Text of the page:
One of industrial capitalism’s gravest sins is the separation of work from home. Factories cleaved in two what was once a unified sphere, a place that you both created and inhabited, living relatively un-alienated amongst the fruits of your labor. Not that it was an equal place—men were in charge and managed household finances. But what replaced that way of doing things didn’t liberate women, either. “Given that capitalism destroyed the material base of patriarchal control over women and children,” asks Marxist feminist Johanna Brenner, “how do we explain the oppression of women in capitalism?”
A broom and a cradle are good places to start. Conveniently, the horrible conditions of turn-of-the-century factories prevented pregnant women and those with children from leaving the domestic sphere. With men out earning money for the family, there was no reason, they decided, to pay women for the exhausting business of social reproduction, “the work of reproducing ourselves from one day to the next” as Brenner defines it. Everything would collapse if no one stuck around to do the cooking, the cleaning, and the child-rearing that grew toddlers into assembly-liners—yet this new economy also relied on not paying most women for that work.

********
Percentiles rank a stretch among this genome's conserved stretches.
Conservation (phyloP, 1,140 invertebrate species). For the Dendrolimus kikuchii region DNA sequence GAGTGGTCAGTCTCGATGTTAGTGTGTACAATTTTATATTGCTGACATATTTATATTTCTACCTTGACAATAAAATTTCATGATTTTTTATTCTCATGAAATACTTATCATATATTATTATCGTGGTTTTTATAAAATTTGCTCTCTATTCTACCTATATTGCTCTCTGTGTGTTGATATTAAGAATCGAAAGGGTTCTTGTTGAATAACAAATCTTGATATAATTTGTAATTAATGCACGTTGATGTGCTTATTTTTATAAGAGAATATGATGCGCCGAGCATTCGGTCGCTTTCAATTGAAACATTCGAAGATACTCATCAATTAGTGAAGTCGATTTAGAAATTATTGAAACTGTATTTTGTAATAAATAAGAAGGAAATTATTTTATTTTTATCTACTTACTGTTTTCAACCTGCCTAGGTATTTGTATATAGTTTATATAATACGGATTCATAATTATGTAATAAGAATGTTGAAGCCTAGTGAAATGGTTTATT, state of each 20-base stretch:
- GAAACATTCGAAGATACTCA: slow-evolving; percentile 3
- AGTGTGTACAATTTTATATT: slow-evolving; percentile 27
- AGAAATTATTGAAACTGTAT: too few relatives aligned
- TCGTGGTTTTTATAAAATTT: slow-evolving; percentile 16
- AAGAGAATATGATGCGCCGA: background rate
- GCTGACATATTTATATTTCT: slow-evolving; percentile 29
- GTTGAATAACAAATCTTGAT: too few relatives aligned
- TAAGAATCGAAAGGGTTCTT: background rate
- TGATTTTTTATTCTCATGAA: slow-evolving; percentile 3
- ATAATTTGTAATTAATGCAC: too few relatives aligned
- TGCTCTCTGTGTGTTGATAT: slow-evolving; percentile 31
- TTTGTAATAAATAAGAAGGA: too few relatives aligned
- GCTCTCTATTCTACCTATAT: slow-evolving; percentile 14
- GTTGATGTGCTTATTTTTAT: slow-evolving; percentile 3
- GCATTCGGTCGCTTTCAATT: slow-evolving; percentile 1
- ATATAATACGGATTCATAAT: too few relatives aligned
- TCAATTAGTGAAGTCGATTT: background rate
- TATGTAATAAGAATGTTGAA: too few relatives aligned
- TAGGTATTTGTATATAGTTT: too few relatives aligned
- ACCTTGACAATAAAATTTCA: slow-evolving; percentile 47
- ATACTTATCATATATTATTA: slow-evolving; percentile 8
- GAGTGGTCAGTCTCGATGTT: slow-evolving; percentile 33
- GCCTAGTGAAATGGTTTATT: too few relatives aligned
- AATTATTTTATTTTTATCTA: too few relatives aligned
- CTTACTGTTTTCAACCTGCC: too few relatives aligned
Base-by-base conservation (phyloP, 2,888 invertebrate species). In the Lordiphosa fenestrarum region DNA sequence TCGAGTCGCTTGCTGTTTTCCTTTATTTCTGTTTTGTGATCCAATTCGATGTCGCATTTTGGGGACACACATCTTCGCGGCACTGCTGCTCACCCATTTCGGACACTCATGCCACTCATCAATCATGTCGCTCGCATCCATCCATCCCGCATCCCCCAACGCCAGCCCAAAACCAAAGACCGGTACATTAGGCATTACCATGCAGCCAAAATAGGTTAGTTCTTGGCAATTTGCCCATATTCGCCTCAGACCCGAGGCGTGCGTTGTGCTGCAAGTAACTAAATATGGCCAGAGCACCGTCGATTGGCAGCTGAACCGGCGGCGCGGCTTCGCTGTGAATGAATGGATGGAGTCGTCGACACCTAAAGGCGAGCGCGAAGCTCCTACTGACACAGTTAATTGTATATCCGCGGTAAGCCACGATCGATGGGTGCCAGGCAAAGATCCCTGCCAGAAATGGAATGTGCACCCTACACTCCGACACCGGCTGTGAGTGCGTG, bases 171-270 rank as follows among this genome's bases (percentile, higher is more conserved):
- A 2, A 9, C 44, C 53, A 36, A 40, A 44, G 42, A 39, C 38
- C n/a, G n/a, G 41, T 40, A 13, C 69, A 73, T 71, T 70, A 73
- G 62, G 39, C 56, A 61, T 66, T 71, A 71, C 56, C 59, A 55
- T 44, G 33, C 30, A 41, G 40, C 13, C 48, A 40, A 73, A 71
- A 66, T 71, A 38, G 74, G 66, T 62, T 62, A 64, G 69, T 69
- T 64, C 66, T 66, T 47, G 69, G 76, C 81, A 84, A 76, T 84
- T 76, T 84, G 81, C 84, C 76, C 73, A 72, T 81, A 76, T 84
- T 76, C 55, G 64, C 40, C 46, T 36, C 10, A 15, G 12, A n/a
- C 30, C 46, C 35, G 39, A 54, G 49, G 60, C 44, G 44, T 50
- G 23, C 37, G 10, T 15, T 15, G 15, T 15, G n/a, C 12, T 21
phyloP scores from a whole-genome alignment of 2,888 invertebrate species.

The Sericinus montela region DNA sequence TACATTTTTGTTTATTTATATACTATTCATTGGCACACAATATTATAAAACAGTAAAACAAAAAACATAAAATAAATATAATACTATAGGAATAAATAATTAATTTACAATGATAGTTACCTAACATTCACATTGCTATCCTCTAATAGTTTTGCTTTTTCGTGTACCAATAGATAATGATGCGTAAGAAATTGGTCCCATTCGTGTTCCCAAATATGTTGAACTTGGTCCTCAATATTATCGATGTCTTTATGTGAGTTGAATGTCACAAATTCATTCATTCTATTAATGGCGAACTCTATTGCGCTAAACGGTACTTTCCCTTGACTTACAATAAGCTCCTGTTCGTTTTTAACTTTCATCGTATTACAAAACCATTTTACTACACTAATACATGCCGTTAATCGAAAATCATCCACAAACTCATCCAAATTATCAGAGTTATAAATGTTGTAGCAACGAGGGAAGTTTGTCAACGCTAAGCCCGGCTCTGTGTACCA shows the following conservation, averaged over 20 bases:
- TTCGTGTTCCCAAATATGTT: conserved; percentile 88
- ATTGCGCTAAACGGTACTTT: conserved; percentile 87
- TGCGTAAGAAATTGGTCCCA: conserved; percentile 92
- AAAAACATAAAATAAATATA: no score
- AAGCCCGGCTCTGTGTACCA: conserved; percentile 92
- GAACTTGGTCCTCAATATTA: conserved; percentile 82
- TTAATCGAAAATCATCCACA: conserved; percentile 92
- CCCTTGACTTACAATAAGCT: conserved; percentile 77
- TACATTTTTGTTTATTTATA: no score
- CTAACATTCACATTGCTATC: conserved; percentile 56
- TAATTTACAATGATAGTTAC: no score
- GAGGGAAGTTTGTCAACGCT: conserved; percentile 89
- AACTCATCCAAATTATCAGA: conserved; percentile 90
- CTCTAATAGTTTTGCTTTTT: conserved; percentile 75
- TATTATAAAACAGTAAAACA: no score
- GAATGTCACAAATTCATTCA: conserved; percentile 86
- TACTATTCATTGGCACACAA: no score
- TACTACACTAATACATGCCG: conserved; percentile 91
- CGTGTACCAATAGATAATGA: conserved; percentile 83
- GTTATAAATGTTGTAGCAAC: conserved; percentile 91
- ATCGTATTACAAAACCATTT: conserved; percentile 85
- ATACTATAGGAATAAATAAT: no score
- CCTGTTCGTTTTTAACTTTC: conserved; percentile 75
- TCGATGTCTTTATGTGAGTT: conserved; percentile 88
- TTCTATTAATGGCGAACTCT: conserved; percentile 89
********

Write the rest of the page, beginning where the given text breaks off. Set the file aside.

When women did begin to take up wage labor, as so many do now, those children quickly became an impediment (to them) and a liability (to their bosses). Today, if the work pays poorly, women often leave their kids with someone else in the family, or else a daycare worker. Like the parent leaving home to work, the child leaves home, too, for a third sphere—childcare—created by that original cleaving.
Parents with money get another option: a dedicated professional surrogate hired to coagulate over the family wound of race, gender, and labor that upper-class living opens.
Parents with money can have a dedicated professional surrogate to coagulate over the family wound of race, gender, and labor that upper-class living opens.
Nannies are an uncomfortable invention, which is why the beloved pop culture ones are sparkling and humble: in an ideal world, the nanny is a woman as white and upper-class as her host family (or at least she aspires to be), someone who loves what she does and has thus never worked a day in her life. She might be whimsical (Mary Poppins), gentle (Mrs. Doubtfire), bubbly (Maria von Trapp), or goofy (Fran Fine), but she never complains about the weirdness of her job. She is never really thought of as an employee—one with rights to privacy, good working conditions, and reasonable hours—but as a member of the family.
Befitting the binaries of fiction, nannies in pop culture who aren’t perfect must be pitch-black: devils who kill children, seduce husbands, and undermine motherhood—“a monster living in our house,” as Jessa Crispin writes. Reality suggests otherwise. Like laborers of all kinds, some are fantastic, some are terrible, but most just do this demanding, existentially strange job as best they can. And unlike their fictional counterparts, the majority of domestic workers who work in private homes are not white.